Venezuela’s credit rating was cut by Standard & Poor’s on concern that “erratic” economic policies will boost the government’s dependence on oil revenue and weaken its ability to manage shocks as foreign reserves decline.
S&P lowered the rating one step to B-, six levels below investment grade and in line with Egypt, Jamaica and Pakistan, and gave it a negative outlook. Venezuela’s borrowing costs are the highest in the world among major emerging markets, with its dollar bonds yielding 11.12 percentage points more than Treasurys, according to JPMorgan Chase & Co. indexes.
President Nicolas Maduro, whose party won the most votes in a national election for mayors on Dec. 8, used troops to enforce price cuts in electronic stores ahead of the vote and temporarily seized an Irish-owned packaging plant last month, saying companies are overcharging consumers. The South American country’s international reserves fell to $20.4 billion Dec. 10, the lowest level in nine years, while annual inflation exceeds 50 percent.
“We expect the results of the Dec. 8 municipal elections to reinforce the recent trend toward more government intervention in the economy, creating greater uncertainty,” S&P said in a statement Friday.
The ratings company last cut the South American country in June. About half the time, government bond yields move in the opposite direction suggested by new ratings, according to data compiled by Bloomberg on 314 upgrades, downgrades and outlook changes going back to 1974.
The yield on the Venezuelan government’s benchmark 9.25 percent dollar bonds due in 2027 fell 15 basis points, or 0.15 percentage point, to 12.62 percent at 4:29 p.m. in New York, according to data compiled by Bloomberg.
The notes have lost investors 13 percent this year, and yields soared to a two-year high of 13.8 percent on Dec. 3. Average borrowing costs for the country have jumped about 4 percentage points since Maduro was elected on April 14.
JPMorgan raised its recommendation on Venezuelan bonds yesterday to “tactical overweight” from neutral, adding that Maduro was strengthened by the result of the Dec. 8 election and that diminished political uncertainty and the lack of elections next year open a window for economic adjustments including devaluation of the bolivar and “some fiscal and monetary rationalization.”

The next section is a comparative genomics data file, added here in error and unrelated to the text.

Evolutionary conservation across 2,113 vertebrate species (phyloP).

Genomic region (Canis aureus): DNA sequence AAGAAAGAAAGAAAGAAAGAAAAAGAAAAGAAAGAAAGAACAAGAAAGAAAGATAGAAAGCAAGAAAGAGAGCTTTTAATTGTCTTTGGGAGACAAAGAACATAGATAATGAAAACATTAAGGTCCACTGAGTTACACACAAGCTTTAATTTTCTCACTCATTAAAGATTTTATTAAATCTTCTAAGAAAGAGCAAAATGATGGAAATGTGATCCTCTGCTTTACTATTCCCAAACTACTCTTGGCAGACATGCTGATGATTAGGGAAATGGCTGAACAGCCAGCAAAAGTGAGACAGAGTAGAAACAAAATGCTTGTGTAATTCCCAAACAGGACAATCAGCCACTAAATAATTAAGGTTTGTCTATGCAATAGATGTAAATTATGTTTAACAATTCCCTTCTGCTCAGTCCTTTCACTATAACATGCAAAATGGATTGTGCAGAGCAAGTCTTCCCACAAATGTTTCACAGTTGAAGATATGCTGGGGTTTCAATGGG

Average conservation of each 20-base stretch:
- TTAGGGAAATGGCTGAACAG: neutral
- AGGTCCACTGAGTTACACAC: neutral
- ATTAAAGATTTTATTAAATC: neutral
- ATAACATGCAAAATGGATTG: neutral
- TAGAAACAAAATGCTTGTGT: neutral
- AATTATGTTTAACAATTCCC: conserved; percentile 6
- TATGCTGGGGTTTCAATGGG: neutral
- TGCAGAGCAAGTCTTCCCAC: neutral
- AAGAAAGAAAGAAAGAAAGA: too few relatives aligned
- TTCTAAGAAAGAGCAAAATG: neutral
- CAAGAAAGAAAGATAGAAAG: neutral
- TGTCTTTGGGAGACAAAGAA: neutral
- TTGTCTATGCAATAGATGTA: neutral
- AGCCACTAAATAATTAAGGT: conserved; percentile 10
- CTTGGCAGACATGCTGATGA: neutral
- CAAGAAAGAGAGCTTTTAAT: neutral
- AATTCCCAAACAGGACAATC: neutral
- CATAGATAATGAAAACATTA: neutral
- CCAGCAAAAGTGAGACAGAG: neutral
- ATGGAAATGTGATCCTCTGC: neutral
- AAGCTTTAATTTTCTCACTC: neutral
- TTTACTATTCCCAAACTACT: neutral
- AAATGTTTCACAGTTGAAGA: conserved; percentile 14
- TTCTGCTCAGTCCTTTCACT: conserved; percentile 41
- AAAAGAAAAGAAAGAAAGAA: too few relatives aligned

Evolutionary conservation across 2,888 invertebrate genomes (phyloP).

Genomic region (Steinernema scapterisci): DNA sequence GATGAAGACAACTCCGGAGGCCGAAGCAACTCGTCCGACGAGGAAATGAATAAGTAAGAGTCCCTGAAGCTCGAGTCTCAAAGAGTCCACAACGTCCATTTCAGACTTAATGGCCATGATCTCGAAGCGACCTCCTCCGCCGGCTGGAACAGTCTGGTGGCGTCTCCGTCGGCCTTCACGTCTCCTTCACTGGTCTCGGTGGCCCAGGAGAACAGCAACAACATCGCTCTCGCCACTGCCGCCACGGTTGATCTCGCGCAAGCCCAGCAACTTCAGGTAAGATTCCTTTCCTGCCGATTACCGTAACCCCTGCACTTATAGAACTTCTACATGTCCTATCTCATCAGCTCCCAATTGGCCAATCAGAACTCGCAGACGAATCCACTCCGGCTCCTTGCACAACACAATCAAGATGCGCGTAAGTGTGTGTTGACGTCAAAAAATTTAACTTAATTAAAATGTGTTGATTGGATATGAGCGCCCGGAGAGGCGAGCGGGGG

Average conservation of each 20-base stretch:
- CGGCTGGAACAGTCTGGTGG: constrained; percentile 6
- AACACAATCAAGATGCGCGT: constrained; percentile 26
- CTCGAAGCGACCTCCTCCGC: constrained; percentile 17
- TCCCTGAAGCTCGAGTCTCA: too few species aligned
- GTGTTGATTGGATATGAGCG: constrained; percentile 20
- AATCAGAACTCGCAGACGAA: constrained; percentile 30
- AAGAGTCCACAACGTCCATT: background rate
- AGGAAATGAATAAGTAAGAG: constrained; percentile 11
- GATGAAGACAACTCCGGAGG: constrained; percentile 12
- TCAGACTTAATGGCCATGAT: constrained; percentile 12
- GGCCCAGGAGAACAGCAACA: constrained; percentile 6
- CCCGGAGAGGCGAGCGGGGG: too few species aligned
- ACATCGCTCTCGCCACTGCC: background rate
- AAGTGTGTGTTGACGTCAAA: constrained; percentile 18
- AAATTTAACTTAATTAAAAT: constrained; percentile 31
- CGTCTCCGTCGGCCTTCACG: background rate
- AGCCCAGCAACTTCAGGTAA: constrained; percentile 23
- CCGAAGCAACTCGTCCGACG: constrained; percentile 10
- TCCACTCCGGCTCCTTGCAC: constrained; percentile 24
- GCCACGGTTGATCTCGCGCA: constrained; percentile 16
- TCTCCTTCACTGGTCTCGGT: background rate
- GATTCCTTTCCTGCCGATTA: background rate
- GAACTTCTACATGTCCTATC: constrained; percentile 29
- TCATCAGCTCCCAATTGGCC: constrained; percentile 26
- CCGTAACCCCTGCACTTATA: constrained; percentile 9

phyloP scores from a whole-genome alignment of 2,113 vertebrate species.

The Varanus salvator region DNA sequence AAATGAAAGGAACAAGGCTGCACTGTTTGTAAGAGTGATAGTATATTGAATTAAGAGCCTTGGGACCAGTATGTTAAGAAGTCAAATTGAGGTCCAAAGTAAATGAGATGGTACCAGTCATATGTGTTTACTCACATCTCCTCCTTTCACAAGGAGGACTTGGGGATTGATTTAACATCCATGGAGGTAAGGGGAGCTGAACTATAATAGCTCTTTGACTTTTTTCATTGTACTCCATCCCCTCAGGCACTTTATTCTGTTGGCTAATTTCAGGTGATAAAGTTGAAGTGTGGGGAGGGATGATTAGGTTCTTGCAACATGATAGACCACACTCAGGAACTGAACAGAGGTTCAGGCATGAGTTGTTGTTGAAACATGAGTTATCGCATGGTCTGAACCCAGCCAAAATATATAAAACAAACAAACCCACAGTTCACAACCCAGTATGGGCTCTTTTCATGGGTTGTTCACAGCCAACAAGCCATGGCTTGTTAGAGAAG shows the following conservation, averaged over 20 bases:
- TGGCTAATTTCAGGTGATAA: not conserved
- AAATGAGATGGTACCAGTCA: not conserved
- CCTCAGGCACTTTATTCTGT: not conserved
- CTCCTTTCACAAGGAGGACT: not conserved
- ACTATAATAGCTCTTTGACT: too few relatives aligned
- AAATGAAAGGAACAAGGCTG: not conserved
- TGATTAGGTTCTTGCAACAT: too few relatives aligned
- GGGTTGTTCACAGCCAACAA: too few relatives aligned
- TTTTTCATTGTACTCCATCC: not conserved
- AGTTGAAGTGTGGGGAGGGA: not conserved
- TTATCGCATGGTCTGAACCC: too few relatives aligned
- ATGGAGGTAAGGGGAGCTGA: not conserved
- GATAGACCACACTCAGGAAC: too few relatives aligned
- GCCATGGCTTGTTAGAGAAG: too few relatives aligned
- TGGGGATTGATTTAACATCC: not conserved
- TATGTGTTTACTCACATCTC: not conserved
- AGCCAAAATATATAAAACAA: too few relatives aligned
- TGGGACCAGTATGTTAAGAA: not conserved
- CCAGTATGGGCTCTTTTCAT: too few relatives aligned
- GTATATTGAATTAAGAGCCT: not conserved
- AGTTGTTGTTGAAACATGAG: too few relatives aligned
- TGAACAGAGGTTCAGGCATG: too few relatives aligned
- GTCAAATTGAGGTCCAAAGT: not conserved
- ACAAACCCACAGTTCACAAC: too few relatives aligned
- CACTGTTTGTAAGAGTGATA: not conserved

Maduro will likely use powers he was granted Nov. 19 to pass economic laws by decree to increase the public sector’s participation in the economy, S&P said.
“Even if the government attempts to take adjustment measures — such as a devaluation or fiscal adjustment — it may not be able to implement them effectively because of the difficult political environment as a result of still strong political opposition as well as disagreements within the government coalitions,” S&P said.
Maduro has pledged to lower prices for cars and commercial rent, warning business owners that he is “going all the way” after lawmakers gave him the power to rule by decree last month.
The government devalued the bolivar by 32 percent in February to an official rate of 6.3 per dollar as it sought to narrow the budget deficit by bolstering the local-currency proceeds it gets from each dollar of oil exports.
The bolivar has fallen 73 percent this year in black market trading to about 64 per dollar, according to dolartoday.com, a website that tracks the rate.
Annual inflation quickened to 54 percent in October, the fastest pace in 16 years. At the same time, the central bank’s scarcity index, which measures the amount of goods out of stock at any given time, rose to 22.4 percent as customers searched for milk, antibiotics and tires.
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